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Perfect movie length?

sparkchaser

Administrator and Stuntman
Staff member
I know Lynch hated it but I actually liked the "inner thoughts" that were added in the Smithee version.
 

zen

New Member
i think a person still needed to have read Dune to really understand what was going on in the movies, long or shorter versions.. it remains one of my favourite 'classic' movies..
 

beer good

Well-Known Member
Having seen The Hobbit, yes, there's definitely such a thing as an overlong movie. This might have made a brilliant 3-hour movie, or even a fun 6-hour one, but as the first third of a 9-hour movie... I really don't know how you can add so much padding to a movie and still have it feel stressed. If they wanted to fill time, they could have just added more world-building or explored the different characters more - but nah, let's just add a whole bunch of fight scenes to show off the 3D. Which is impressive, sure, but will be nothing special 3 years from now.

Freeman and McKellen are good as ever, though, and Christopher Lee remains one of the heaviest actors alive, screen-presence-wise.
 

Warrigal

New Member
When it came out in 1992, Heimat 2: Chronicle of a Generation was the longest film ever exhibited in a mainstream release. I love all twenty-five hours of that masterpiece, but I wouldn't expect anyone to believe me until they've seen it themselves (ideally in the 13 parts it was later released in, as I wouldn't advise staying up for twenty-four hours...).

Stanley Kubrick's favourite film was the first Heimat(A Chronicle of Germany), which in itself was over ten captivating hours long, but Stan's sense of pacing unfortunately wasn't quite as consistent in his own work. Spartacus(which Kubrick all but disowned), A Clockwork Orange, and The Shining were exemplary demonstrations of how big a role editing plays in making the hours fly by. But somehow the great director's painstaking attention to detail was less surefooted in Eyes Wide Shut(that never needed to be over two hours long), 2001: A Space Odyssey(I hope I never see that last half hour ever again), and the atypically humourless adaptation Barry Lyndon. It's all about maintaining a rhythm that virtually makes the running time irrelevant to the experience.
 

Karen C

Member
Same rule for movies as for books:
Start telling the story; when finished, stop.
Exactly. Couldn't have put it better myself.

I don't actually mind how long a movie is and it's not something that I've ever really thought about before as being all that important. I do, however, tend to watch most movies on DVD rather than in the movie theater so I have always got the pause option for toilet breaks etc. But to be honest as long as it doesn't ramble on too much with unnecessary filler and everything is relevant and crucial to the plot then I don't really have a problem with the overall length of a movie.
 

regdog

Moderator
Staff member
It depends on the story. I prefer the longer versions of LOTR and Harry Potter. They tell the complete story without leaving loose ends.

Other times some one and half movies seem to never end
 

member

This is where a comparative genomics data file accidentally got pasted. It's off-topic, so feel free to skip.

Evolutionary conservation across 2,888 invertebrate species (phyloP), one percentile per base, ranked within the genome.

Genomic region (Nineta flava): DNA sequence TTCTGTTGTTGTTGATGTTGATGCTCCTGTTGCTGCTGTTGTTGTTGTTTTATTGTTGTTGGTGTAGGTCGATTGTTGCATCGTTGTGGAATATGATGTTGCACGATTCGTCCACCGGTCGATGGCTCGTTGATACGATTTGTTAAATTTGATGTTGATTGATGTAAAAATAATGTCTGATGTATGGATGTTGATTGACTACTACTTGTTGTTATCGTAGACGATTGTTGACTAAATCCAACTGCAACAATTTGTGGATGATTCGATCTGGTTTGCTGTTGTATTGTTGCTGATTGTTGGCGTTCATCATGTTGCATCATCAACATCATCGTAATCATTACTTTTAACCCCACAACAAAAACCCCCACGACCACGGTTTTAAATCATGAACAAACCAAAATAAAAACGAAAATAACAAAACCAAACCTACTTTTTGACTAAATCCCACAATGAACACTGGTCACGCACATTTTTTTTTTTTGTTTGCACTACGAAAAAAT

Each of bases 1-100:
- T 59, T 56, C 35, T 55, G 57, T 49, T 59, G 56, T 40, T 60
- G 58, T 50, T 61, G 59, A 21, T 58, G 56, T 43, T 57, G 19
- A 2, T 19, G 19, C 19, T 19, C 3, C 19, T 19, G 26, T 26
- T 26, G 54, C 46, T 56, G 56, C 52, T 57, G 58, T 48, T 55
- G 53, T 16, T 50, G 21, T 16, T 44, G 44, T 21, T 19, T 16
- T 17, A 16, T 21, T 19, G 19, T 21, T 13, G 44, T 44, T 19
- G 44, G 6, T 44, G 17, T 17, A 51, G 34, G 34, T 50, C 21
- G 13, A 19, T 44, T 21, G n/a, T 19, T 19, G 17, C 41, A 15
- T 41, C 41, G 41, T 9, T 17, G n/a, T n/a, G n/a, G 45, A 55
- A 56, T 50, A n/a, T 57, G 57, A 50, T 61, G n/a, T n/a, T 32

Member
In the good old days when people used to enjoy a feature film as their sole means of entertainment, we had Gone With the Wind.
Then came TV and the likes of Emerdale Farm, Daftenders and Simon Bowel's got no Talent.
What this did was foster a generation of viewers who were trained to only be able to concentrate for 15 minutes at a time.
The perfect length of a movie is really determined by the person watching it.
As I see the general public on Televsion from time to time they seem to exhibit the attention span of a goldfish.
Bizarre', I love lengthy blockbusters, but to answer the original question; the main preference is probably around the 7 minute mark at present.


This is of course my opinion, some may feel free to disagree.
 

Peder

Well-Known Member
. . .and Simon Bowel's got no Talent.
What this did was foster a generation of viewers who were trained to only be able to concentrate for 15 minutes at a time.
I see all of your pronouncements spread through your numerous posts. I was wondering what enlightened generation you place yourself in?
 

member

Member
I see all of your pronouncements spread through your numerous posts. I was wondering what enlightened generation you place yourself in?


I joined to give my opinions on books and related subjects Ped.
Getting personal is not helpful to the creative function of the forum.
I will permit more personal questions in private message, but not on the boards.
 

bougti

New Member
I respect films that take their time. Barry Lyndon is one of my favourites. That said, if a film is going over two hours and a half, it better be something special, or I'll be harsher in my evalution of it if it's bad.







Tutuapp 9apps Showbox
 
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Lisa McCoy

New Member
Well, the duration of 90-120 mins is ideal for me. I have a vast collection of downloaded movies, and I usually prefer the shorter durations due to time constraints. But that does not mean longer movies are boring or the content needs to be cut to the 'ideal duration'. As long as a film can convey art in the form of excellent direction, performance, screenplay/writing, cinematography, and music, the duration is not an issue. Take for example 'The Godfather'. Also, my personal favorite is Kurosawa's 'Seven Samurai' which is 207 minutes, and I did not feel the slightest of lag due to the superior quality of filmmaking. Kurosawa's 'Rashomon' had a runtime of 88 mins, and it was an epic in its own rights. It all boils down to the director's conviction.
 
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